Many women want to know how their nutritional needs change during lactation.
Can what I eat affect my milk supply? What foods should I eat to produce quality milk for my
baby? Do I need to take any supplements to keep my supply up? I hope to answer most of
these questions in this post.
For mothers that chose to exclusively breastfeed, they are providing their baby with all of the
nutrient requirements during the first six months after delivery. Eating a diet rich in nutrient
dense foods, while you are breastfeeding, is important not only because you are supplying your
infant with all of their energy needs, but additionally, your body is working to heal from delivery
and replenish any lacking nutrient stores as well as keeping up with the demands of having a
The nutrition requirements for breastfeeding are similar to those for pregnancy. Since your body
is producing breast milk for your baby, your calorie needs do increase by about 200-500 extra
calories per day. This is equivalent to an extra 1-3 snacks a day, with each snack at about
150-200 calories. When mom is feeling her best, the more energy she will have to take care of
her baby and heal more quickly after delivery.
Milk supply is mainly based on supply and demand, how much baby is eating is how much your
body will produce, not necessarily from the types or amounts of foods you are eating.
Occasionally, a mother’s calorie or fluid intake can affect milk production. In general, you should
simply listen to your body. It is not necessary to force fluids. Drinking to satisfy thirst is sufficient
for most mothers to stay hydrated. Pay attention to your body’s signals. Busy mothers often
forget to take care of themselves and ignore thirst and hunger cues. Try to keep a drink near
where you usually breastfeed baby or at your desk at work. Signs that you are not getting
enough fluids include concentrated urine and constipation. The main message on calories and
fluids — Listen to your body and eat when you are hungry & drink when you are thirsty.
For the most part, a lactating woman will produce milk that meets the needs of her baby
nutritionally, by pulling from her stores, regardless of the mom’s diet. However, there are some
components of breastmilk that can be altered simply by changing what mom is eating.
One nutrient that is dependent on the type mom consumes that is transferred to the baby, is fat.
The more healthy fats, including omega 3 fatty acids, like DHA, that a nursing mom consumes,
the more her milk will contain this kind of fat and transfer this to baby. So eating foods like fatty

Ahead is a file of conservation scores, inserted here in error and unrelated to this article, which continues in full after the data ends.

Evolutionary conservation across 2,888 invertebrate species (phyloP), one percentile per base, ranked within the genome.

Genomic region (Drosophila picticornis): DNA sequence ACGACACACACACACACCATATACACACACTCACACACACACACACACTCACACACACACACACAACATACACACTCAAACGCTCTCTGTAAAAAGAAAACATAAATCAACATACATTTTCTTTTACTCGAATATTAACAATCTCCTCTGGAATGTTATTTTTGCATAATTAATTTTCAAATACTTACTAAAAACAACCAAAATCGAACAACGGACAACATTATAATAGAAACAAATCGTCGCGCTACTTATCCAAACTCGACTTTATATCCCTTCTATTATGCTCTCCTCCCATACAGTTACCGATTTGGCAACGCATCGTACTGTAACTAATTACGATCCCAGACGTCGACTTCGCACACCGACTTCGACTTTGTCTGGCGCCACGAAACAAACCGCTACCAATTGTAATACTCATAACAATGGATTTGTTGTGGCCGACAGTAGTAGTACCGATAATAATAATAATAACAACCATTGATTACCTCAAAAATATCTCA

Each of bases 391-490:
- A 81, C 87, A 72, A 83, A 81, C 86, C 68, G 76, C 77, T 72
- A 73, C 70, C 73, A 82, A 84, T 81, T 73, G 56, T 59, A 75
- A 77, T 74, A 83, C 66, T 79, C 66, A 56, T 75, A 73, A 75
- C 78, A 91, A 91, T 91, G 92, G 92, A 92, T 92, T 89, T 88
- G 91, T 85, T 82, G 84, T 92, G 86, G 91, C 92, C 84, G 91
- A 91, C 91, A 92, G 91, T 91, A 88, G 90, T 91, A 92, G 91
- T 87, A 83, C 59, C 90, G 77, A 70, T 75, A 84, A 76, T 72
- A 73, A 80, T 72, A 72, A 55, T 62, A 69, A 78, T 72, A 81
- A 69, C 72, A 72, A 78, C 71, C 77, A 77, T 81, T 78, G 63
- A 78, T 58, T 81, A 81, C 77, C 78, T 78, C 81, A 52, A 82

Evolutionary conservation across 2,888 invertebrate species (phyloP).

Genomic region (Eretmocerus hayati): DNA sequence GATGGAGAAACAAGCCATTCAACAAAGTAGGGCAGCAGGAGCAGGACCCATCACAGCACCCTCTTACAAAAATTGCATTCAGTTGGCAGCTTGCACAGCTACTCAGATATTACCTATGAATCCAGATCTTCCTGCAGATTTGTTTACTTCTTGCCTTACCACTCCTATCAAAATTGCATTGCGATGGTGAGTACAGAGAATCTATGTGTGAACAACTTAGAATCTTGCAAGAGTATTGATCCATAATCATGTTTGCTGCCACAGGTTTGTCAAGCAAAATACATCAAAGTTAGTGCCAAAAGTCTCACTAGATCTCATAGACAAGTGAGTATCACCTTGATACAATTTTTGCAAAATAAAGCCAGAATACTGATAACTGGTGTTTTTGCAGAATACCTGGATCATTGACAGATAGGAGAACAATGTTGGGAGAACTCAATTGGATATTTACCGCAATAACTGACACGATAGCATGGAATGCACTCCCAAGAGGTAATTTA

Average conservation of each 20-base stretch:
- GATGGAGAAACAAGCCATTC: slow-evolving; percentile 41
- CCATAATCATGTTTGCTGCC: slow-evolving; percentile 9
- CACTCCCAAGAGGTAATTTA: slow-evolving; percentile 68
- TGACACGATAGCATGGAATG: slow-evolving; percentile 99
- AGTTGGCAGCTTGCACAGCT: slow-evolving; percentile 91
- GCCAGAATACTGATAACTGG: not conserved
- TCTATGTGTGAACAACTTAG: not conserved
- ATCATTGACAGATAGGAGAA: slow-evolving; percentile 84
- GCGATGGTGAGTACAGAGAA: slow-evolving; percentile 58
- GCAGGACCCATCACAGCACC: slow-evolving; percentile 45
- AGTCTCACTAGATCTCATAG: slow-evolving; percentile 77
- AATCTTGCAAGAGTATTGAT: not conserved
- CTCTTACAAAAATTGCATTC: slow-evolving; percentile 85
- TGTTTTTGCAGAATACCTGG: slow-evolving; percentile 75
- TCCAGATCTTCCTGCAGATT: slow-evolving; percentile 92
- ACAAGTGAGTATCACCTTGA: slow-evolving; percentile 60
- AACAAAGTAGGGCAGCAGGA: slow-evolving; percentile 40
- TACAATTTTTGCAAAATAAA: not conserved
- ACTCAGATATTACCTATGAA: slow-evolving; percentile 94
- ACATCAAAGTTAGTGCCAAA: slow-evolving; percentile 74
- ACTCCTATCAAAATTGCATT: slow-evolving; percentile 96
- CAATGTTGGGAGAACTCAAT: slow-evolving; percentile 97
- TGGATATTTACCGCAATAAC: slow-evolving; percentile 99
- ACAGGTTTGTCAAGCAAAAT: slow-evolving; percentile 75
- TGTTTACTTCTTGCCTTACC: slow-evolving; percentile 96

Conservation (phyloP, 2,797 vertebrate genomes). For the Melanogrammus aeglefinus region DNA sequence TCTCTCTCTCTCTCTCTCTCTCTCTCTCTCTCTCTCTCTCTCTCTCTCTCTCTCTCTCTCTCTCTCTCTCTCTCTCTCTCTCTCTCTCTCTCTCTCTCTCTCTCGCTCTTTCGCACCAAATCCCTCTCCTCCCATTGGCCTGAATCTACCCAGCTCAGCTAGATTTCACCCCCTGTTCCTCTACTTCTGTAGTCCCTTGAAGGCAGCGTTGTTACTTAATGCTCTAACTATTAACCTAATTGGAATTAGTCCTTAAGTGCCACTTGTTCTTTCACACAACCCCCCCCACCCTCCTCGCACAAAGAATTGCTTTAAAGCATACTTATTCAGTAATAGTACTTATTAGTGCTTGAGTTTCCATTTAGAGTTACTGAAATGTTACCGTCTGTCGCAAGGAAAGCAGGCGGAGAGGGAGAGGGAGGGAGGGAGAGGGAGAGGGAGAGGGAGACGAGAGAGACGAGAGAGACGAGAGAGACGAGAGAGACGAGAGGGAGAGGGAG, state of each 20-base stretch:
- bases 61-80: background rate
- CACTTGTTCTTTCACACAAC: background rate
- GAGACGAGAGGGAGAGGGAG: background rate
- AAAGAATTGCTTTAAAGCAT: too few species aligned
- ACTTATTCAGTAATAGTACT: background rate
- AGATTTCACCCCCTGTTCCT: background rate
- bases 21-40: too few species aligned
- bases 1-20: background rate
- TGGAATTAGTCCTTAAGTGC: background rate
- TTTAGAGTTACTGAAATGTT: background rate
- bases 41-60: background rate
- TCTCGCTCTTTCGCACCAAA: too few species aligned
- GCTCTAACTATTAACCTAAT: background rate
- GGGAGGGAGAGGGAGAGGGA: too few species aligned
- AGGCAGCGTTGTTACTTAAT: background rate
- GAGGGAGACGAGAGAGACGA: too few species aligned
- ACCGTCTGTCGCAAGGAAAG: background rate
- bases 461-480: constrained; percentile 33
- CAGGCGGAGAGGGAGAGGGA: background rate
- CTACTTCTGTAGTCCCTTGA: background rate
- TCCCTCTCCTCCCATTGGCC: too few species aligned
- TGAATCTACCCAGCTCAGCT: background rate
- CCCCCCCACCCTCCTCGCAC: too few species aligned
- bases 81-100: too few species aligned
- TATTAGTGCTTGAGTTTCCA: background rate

fish, especially salmon, mackerel, sardines and herring, meat, eggs, nuts & seeds, algae,
avocado, dairy or supplementation can be beneficial for baby. Remember DHA is important for
brain and visual development of babies.
Another important nutrient that a nursing mom can focus on is vitamin D. Breast milk tends not
to have a large amount of vitamin D, so make sure you are eating enough or
supplementing can ensure sure that baby gets what he or she needs. Vitamin D is critical to
infants in order to maintain the skeletal integrity and is key in the maintenance of baby’s immune
system. Vitamin D is found in foods such as sunflower seeds, pistachios, fish, poultry, pork,
dried fruit, lean beef, bananas, avocados, and spinach.
Eating a variety of different foods while breastfeeding will not only provide you with a balance of
nutrients, but it will also change the flavor of your breast milk. This will expose your baby to
different tastes, which might help him or her more easily accept solid foods down the road.
- Listen to your body’s hunger and thirst cues
- You need to eat an extra 200-500 calories (1-3 snacks) per day to replenish energy that is lost through breastfeeding
- Drink to thirst
- Energy is essential for a new mom, so eat regularly to increase your food intake and meet all your nutritional needs
- Keep your intake of empty-calorie foods to the minimum and eat more nutrient-dense foods
- Eat a variety of foods from all food groups to ensure you are getting essential
- nutrients for healing and normal body functions
- Choose more healthy fat options like omega 3 fatty acids, specifically DHA to boost supply in milk for
- Pay attention to vitamin D intake
- Eating a variety of foods will give you a balance of nutrients as well as exposing your baby to different flavors!